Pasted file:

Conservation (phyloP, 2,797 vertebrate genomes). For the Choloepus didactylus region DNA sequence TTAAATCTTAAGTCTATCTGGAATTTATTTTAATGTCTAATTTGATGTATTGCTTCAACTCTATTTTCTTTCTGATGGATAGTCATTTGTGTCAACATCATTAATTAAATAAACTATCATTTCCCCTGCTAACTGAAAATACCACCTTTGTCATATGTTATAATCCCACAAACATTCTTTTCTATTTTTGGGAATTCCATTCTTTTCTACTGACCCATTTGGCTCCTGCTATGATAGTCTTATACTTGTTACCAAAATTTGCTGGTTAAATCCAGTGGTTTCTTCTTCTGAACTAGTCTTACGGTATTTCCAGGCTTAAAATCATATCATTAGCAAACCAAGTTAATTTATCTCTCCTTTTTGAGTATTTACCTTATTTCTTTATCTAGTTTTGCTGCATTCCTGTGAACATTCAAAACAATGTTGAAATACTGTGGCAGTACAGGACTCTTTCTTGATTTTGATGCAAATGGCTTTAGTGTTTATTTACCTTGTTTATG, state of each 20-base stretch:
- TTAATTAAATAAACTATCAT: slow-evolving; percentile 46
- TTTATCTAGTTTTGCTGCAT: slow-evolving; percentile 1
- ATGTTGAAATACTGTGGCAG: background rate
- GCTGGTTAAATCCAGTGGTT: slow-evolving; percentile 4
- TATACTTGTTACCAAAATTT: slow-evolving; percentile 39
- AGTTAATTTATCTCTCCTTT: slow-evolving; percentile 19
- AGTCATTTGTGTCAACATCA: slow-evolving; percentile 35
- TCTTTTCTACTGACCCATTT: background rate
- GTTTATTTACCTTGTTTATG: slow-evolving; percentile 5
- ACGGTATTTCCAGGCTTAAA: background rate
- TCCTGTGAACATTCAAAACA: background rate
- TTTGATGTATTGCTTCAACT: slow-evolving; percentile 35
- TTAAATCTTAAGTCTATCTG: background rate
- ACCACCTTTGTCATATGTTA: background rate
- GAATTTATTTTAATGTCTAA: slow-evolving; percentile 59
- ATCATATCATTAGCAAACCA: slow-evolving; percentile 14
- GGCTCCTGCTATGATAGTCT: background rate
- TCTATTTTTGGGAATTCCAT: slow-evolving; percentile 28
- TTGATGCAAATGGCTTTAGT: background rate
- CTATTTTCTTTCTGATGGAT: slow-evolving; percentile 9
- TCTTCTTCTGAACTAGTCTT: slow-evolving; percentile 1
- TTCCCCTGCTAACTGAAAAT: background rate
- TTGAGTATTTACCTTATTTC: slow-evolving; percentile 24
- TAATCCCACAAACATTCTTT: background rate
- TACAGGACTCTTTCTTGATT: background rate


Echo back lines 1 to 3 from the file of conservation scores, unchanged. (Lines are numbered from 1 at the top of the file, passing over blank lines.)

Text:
Conservation (phyloP, 2,797 vertebrate genomes). For the Choloepus didactylus region DNA sequence TTAAATCTTAAGTCTATCTGGAATTTATTTTAATGTCTAATTTGATGTATTGCTTCAACTCTATTTTCTTTCTGATGGATAGTCATTTGTGTCAACATCATTAATTAAATAAACTATCATTTCCCCTGCTAACTGAAAATACCACCTTTGTCATATGTTATAATCCCACAAACATTCTTTTCTATTTTTGGGAATTCCATTCTTTTCTACTGACCCATTTGGCTCCTGCTATGATAGTCTTATACTTGTTACCAAAATTTGCTGGTTAAATCCAGTGGTTTCTTCTTCTGAACTAGTCTTACGGTATTTCCAGGCTTAAAATCATATCATTAGCAAACCAAGTTAATTTATCTCTCCTTTTTGAGTATTTACCTTATTTCTTTATCTAGTTTTGCTGCATTCCTGTGAACATTCAAAACAATGTTGAAATACTGTGGCAGTACAGGACTCTTTCTTGATTTTGATGCAAATGGCTTTAGTGTTTATTTACCTTGTTTATG, state of each 20-base stretch:
- TTAATTAAATAAACTATCAT: slow-evolving; percentile 46
- TTTATCTAGTTTTGCTGCAT: slow-evolving; percentile 1